As a junior, Hill caught 28 passes for 820 yards and five TDs. That's a gaudy 29.3 YPC, which is reflective of his world class speed (4.36 40-yard dash). He played in a run-heavy offense, so his targets were somewhat limited. He was mainly a deep threat, so his route running is pretty limited at this point. Fantasy-wise, he will be a boom-or-bust type player depending on how many snaps/targets he gets on a weekly basis. Hill is projected to go in the late first round to WR-needy teams like the Bengals, Browns, Texans and 49ers.
Randle caught 53 passes for 917 yards and eight TDs as a junior. He has good size, but his speed was somewhat average (4.55 40-yard dash) for his position. His production was limited by shaky QB play at LSU. He is not a polished route runner and is still developing so he may not be ready to contribute immediately. He's a player to keep an eye on as he goes through training camp and (hopefully) climbs the depth chart. He has been mocked anywhere from the late first round through the second round.
Jeffery racked up 88 catches for 1,517 yards and nine TDs as a sophomore, but caught just 49 balls for 762 yards and eight TDs as a junior. This was partially due to the loss of Stephen Garcia at QB. In the five games Jeffery played with Garcia, he was on pace to post bigger yardage numbers (863) with a comparable number of receptions. He has great ball skills and solid big-play ability. One concern was his top-end speed, but after slimming down, he ran a 4.47 40-yard dash. He projects to go in the second round and could make an immediate impact as a situational, jump ball-type WR.
Quick caught 71 passes for 1,096 yards and 11 TDs during his senior year at Appalachian St. Despite quick feet and good agility, he ran an average 4.55 40-yard dash at the combine. He has very good size for the position which translates to a superior catch radius. The biggest knock is his lack of experience. Scouts seem to think he can be a star if he responds to coaching. Since he's raw, he's unlikely to make a big fantasy impact right away, but is worth a look in dynasty formats. He'll likely go in the second or third round.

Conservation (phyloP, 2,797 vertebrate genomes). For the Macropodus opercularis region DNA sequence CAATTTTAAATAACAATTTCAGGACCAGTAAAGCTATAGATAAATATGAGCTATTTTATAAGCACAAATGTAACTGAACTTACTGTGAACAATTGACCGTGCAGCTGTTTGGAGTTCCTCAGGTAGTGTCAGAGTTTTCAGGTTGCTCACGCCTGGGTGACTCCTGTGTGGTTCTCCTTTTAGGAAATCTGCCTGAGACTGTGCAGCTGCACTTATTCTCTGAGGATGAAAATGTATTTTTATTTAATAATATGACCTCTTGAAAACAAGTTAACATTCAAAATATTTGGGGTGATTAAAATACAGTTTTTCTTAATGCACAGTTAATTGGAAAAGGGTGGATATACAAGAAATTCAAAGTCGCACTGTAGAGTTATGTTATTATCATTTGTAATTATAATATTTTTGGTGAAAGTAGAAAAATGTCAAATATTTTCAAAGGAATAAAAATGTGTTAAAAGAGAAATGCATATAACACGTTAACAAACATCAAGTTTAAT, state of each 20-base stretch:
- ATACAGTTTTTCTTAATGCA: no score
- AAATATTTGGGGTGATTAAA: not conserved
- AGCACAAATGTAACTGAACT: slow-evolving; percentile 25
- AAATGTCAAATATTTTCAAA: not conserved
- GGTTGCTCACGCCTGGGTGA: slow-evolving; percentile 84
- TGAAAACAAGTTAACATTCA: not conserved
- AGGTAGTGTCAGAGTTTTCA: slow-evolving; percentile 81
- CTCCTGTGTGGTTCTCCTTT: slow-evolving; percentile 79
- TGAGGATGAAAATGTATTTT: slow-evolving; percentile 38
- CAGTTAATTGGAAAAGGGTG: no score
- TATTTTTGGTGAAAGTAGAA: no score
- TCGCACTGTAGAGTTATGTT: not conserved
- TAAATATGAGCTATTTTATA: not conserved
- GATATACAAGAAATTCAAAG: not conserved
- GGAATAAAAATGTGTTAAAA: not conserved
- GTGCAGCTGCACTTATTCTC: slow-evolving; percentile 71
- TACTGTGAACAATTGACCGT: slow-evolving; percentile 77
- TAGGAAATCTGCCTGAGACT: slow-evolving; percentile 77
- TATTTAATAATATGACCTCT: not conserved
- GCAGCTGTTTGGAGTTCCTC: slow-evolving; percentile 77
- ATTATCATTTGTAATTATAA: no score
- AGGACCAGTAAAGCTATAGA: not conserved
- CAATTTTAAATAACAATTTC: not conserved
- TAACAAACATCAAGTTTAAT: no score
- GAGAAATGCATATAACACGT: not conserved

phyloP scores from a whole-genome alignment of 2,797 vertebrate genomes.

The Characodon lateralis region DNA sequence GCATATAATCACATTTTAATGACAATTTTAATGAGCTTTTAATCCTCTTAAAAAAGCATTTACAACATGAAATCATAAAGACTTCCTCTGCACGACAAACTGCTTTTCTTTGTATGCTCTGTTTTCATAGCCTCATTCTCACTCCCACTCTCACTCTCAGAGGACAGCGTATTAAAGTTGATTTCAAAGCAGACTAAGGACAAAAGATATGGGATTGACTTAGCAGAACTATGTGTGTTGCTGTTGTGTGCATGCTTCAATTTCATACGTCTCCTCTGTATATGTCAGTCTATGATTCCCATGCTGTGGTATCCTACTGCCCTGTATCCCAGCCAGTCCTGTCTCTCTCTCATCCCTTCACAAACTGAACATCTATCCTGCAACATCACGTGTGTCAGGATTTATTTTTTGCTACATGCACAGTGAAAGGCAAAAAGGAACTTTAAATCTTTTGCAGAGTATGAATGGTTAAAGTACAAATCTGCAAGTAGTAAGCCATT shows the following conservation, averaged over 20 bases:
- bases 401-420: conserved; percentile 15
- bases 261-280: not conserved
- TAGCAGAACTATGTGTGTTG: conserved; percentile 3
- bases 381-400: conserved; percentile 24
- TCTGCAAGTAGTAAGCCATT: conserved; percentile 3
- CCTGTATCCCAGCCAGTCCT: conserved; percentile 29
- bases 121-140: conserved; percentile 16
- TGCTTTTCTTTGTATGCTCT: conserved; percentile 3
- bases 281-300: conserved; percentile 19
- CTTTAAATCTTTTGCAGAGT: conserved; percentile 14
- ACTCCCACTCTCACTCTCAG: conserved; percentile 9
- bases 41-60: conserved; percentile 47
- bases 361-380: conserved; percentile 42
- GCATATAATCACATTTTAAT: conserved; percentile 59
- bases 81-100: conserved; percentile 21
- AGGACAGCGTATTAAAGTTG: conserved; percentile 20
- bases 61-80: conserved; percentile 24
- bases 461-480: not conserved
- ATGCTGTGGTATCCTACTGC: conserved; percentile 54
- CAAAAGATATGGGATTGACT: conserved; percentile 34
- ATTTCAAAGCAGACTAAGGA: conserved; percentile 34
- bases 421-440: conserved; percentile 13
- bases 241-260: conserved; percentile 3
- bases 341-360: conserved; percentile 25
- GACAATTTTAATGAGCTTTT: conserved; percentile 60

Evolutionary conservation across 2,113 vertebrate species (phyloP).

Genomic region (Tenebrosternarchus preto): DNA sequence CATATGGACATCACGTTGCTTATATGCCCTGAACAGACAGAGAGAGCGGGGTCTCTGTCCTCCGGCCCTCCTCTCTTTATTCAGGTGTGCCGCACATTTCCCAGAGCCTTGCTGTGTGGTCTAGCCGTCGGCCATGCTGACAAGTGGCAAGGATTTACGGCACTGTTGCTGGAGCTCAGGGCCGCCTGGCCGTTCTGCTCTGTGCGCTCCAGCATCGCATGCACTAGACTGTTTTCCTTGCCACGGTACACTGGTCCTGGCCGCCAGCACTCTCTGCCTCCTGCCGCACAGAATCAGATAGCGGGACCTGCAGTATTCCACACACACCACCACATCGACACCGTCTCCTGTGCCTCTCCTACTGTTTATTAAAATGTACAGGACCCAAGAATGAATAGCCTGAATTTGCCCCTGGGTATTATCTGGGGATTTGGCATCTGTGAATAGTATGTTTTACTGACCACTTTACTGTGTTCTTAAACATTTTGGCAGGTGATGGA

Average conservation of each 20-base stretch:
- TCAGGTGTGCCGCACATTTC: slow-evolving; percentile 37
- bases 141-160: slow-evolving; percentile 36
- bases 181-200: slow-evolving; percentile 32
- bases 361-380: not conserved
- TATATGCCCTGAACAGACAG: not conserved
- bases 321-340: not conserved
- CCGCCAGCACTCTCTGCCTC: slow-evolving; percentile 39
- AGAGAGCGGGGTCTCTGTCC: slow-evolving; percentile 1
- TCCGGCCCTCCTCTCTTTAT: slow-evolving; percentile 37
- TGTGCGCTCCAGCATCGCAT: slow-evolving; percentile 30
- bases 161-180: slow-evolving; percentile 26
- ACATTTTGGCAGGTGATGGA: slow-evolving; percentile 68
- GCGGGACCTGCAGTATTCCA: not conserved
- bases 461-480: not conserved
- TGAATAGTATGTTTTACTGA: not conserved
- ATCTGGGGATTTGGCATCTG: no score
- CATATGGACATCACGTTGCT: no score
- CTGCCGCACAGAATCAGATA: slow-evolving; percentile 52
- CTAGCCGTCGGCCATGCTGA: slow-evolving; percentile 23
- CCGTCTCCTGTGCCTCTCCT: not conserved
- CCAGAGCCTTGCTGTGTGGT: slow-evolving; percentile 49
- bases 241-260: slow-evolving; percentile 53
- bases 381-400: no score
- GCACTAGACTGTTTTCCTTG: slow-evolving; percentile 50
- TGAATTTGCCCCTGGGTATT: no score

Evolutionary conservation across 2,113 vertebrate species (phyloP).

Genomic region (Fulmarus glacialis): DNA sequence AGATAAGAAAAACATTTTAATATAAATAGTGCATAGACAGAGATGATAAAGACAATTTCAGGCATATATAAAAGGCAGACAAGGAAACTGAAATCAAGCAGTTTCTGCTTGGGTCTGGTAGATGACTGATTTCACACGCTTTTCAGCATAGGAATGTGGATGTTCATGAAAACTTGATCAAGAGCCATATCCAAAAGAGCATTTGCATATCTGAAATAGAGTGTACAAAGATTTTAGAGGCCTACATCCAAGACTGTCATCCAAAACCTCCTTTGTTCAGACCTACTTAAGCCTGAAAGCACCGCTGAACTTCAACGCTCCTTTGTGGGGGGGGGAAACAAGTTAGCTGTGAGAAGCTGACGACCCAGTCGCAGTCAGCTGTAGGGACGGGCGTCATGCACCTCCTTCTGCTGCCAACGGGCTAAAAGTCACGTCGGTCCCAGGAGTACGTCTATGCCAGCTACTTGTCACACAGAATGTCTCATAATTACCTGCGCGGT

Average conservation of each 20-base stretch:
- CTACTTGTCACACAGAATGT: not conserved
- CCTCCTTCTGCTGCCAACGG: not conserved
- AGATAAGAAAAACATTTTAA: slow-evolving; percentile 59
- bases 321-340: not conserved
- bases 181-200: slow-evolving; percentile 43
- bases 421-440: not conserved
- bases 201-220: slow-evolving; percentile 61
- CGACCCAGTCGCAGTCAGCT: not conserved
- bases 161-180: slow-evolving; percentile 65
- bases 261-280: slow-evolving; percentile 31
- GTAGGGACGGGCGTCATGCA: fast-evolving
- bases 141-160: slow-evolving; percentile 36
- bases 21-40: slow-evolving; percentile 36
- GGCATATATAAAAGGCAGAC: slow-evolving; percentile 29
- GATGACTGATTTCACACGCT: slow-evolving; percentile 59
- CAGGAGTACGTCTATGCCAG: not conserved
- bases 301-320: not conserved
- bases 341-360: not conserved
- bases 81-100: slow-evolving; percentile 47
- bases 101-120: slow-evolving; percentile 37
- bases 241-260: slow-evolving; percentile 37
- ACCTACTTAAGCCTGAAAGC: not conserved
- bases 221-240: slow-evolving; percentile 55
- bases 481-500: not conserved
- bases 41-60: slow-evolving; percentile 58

Jenkins was very productive in his senior season at Illinois, racking up 90 catches for 1,276 yards and eight TDs, including a 12-catch, 268-yards, three-TD performance against Northwestern (which he followed up with a 6-182-2 outing against Indiana). He has outstanding speed (4.39 40-yard dash) and good ball skills. Durability seems to be the biggest concern. He's slight of frame and was nicked up a lot in college.
Fleener finished his senior season with 34 catches for 667 yards and 10 TDs. Playing with Andrew Luck didn't hurt, but Fleener has great size and reportedly ran a 4.45-4.50 40-yard dash at the Stanford pro day. He is a savvy route runner, but needs to increase his strength to improve his blocking and to avoid being jammed at the line of scrimmage. Drops were an issue, but otherwise has good ball skills. He should go in the late first round (or early second) and has a chance to play right away if he lands in the right situation.
Allen is an early entry junior who caught 50 passes for 598 yards and eight TDs en route to the John Mackey Award (given to the top TE in the country). He has a reputation for being a good athlete, but ran just a 4.89 40-yard dash at the combine, though on tape he looks to have good speed. Otherwise, he doesn't have many glaring weaknesses in his game and could contribute immediately if given the opportunity. He's projected to go in the second round.
Charles caught 45 balls for 574 yards and five TDs as a junior. His good ball skills were utilized in the short passing game at Georgia and despite his strong, athletic frame, he'll have to prove that he has the speed and/or route running to create separation downfield. Charles grades out as a third round pick.